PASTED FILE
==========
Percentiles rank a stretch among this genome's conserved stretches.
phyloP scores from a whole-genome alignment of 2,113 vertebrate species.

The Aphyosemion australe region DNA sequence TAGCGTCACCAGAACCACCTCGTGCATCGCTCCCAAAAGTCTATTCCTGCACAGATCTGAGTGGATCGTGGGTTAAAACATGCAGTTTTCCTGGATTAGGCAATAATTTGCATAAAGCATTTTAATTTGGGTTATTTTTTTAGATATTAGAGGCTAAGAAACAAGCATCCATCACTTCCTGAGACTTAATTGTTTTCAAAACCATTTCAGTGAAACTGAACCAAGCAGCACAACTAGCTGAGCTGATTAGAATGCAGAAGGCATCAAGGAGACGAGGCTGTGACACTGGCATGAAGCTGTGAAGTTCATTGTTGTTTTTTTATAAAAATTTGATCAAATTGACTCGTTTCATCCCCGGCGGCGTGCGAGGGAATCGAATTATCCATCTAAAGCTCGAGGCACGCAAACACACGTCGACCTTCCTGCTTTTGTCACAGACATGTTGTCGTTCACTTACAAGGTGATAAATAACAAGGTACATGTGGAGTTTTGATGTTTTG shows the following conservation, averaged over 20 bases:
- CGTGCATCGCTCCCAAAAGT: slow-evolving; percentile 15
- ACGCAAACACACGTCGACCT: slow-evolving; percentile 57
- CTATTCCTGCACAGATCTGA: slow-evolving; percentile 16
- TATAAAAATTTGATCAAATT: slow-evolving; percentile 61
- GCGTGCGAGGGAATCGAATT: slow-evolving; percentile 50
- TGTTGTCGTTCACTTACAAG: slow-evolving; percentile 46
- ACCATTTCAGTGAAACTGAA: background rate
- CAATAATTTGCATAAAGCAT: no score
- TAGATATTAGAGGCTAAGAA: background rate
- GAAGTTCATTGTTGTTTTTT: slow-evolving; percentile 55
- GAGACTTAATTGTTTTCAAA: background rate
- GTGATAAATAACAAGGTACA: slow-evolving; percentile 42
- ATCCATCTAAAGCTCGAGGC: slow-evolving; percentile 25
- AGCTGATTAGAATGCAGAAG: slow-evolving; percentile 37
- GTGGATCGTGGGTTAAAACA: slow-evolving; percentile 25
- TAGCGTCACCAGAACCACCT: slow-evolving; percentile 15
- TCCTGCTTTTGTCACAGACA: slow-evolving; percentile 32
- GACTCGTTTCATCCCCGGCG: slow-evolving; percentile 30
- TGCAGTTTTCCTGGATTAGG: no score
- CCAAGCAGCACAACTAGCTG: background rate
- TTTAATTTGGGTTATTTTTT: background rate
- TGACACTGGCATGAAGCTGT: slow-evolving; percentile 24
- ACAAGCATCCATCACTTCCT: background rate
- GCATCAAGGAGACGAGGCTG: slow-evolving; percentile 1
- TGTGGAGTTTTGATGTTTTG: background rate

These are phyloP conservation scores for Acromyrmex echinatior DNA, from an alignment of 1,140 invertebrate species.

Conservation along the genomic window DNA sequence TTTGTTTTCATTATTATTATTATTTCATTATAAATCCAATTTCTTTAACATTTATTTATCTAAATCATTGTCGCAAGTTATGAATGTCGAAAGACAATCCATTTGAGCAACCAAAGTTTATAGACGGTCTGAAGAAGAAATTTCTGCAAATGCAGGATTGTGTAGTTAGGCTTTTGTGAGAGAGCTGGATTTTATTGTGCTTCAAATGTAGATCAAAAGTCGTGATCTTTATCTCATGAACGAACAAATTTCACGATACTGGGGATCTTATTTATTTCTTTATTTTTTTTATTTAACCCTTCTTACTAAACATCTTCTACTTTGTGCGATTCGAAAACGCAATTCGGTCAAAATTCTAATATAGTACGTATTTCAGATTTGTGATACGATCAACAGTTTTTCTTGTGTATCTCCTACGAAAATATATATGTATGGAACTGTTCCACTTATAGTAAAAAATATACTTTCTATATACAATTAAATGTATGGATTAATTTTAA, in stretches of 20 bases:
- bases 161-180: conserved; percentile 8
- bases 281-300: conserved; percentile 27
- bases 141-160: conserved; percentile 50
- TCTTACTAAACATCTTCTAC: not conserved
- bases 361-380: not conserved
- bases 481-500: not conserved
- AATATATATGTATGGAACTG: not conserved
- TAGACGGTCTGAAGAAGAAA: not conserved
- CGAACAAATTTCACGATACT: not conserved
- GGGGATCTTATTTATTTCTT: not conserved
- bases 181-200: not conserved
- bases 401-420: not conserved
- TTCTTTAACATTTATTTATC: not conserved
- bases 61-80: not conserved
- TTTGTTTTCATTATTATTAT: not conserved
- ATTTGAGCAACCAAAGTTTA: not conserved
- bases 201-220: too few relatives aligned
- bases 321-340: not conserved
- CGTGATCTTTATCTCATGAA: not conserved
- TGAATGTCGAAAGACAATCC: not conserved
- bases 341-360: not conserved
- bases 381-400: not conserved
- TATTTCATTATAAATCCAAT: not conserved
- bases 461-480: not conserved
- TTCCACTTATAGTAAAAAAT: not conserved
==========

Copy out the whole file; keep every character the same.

Percentiles rank a stretch among this genome's conserved stretches.
phyloP scores from a whole-genome alignment of 2,113 vertebrate species.

The Aphyosemion australe region DNA sequence TAGCGTCACCAGAACCACCTCGTGCATCGCTCCCAAAAGTCTATTCCTGCACAGATCTGAGTGGATCGTGGGTTAAAACATGCAGTTTTCCTGGATTAGGCAATAATTTGCATAAAGCATTTTAATTTGGGTTATTTTTTTAGATATTAGAGGCTAAGAAACAAGCATCCATCACTTCCTGAGACTTAATTGTTTTCAAAACCATTTCAGTGAAACTGAACCAAGCAGCACAACTAGCTGAGCTGATTAGAATGCAGAAGGCATCAAGGAGACGAGGCTGTGACACTGGCATGAAGCTGTGAAGTTCATTGTTGTTTTTTTATAAAAATTTGATCAAATTGACTCGTTTCATCCCCGGCGGCGTGCGAGGGAATCGAATTATCCATCTAAAGCTCGAGGCACGCAAACACACGTCGACCTTCCTGCTTTTGTCACAGACATGTTGTCGTTCACTTACAAGGTGATAAATAACAAGGTACATGTGGAGTTTTGATGTTTTG shows the following conservation, averaged over 20 bases:
- CGTGCATCGCTCCCAAAAGT: slow-evolving; percentile 15
- ACGCAAACACACGTCGACCT: slow-evolving; percentile 57
- CTATTCCTGCACAGATCTGA: slow-evolving; percentile 16
- TATAAAAATTTGATCAAATT: slow-evolving; percentile 61
- GCGTGCGAGGGAATCGAATT: slow-evolving; percentile 50
- TGTTGTCGTTCACTTACAAG: slow-evolving; percentile 46
- ACCATTTCAGTGAAACTGAA: background rate
- CAATAATTTGCATAAAGCAT: no score
- TAGATATTAGAGGCTAAGAA: background rate
- GAAGTTCATTGTTGTTTTTT: slow-evolving; percentile 55
- GAGACTTAATTGTTTTCAAA: background rate
- GTGATAAATAACAAGGTACA: slow-evolving; percentile 42
- ATCCATCTAAAGCTCGAGGC: slow-evolving; percentile 25
- AGCTGATTAGAATGCAGAAG: slow-evolving; percentile 37
- GTGGATCGTGGGTTAAAACA: slow-evolving; percentile 25
- TAGCGTCACCAGAACCACCT: slow-evolving; percentile 15
- TCCTGCTTTTGTCACAGACA: slow-evolving; percentile 32
- GACTCGTTTCATCCCCGGCG: slow-evolving; percentile 30
- TGCAGTTTTCCTGGATTAGG: no score
- CCAAGCAGCACAACTAGCTG: background rate
- TTTAATTTGGGTTATTTTTT: background rate
- TGACACTGGCATGAAGCTGT: slow-evolving; percentile 24
- ACAAGCATCCATCACTTCCT: background rate
- GCATCAAGGAGACGAGGCTG: slow-evolving; percentile 1
- TGTGGAGTTTTGATGTTTTG: background rate

These are phyloP conservation scores for Acromyrmex echinatior DNA, from an alignment of 1,140 invertebrate species.

Conservation along the genomic window DNA sequence TTTGTTTTCATTATTATTATTATTTCATTATAAATCCAATTTCTTTAACATTTATTTATCTAAATCATTGTCGCAAGTTATGAATGTCGAAAGACAATCCATTTGAGCAACCAAAGTTTATAGACGGTCTGAAGAAGAAATTTCTGCAAATGCAGGATTGTGTAGTTAGGCTTTTGTGAGAGAGCTGGATTTTATTGTGCTTCAAATGTAGATCAAAAGTCGTGATCTTTATCTCATGAACGAACAAATTTCACGATACTGGGGATCTTATTTATTTCTTTATTTTTTTTATTTAACCCTTCTTACTAAACATCTTCTACTTTGTGCGATTCGAAAACGCAATTCGGTCAAAATTCTAATATAGTACGTATTTCAGATTTGTGATACGATCAACAGTTTTTCTTGTGTATCTCCTACGAAAATATATATGTATGGAACTGTTCCACTTATAGTAAAAAATATACTTTCTATATACAATTAAATGTATGGATTAATTTTAA, in stretches of 20 bases:
- bases 161-180: conserved; percentile 8
- bases 281-300: conserved; percentile 27
- bases 141-160: conserved; percentile 50
- TCTTACTAAACATCTTCTAC: not conserved
- bases 361-380: not conserved
- bases 481-500: not conserved
- AATATATATGTATGGAACTG: not conserved
- TAGACGGTCTGAAGAAGAAA: not conserved
- CGAACAAATTTCACGATACT: not conserved
- GGGGATCTTATTTATTTCTT: not conserved
- bases 181-200: not conserved
- bases 401-420: not conserved
- TTCTTTAACATTTATTTATC: not conserved
- bases 61-80: not conserved
- TTTGTTTTCATTATTATTAT: not conserved
- ATTTGAGCAACCAAAGTTTA: not conserved
- bases 201-220: too few relatives aligned
- bases 321-340: not conserved
- CGTGATCTTTATCTCATGAA: not conserved
- TGAATGTCGAAAGACAATCC: not conserved
- bases 341-360: not conserved
- bases 381-400: not conserved
- TATTTCATTATAAATCCAAT: not conserved
- bases 461-480: not conserved
- TTCCACTTATAGTAAAAAAT: not conserved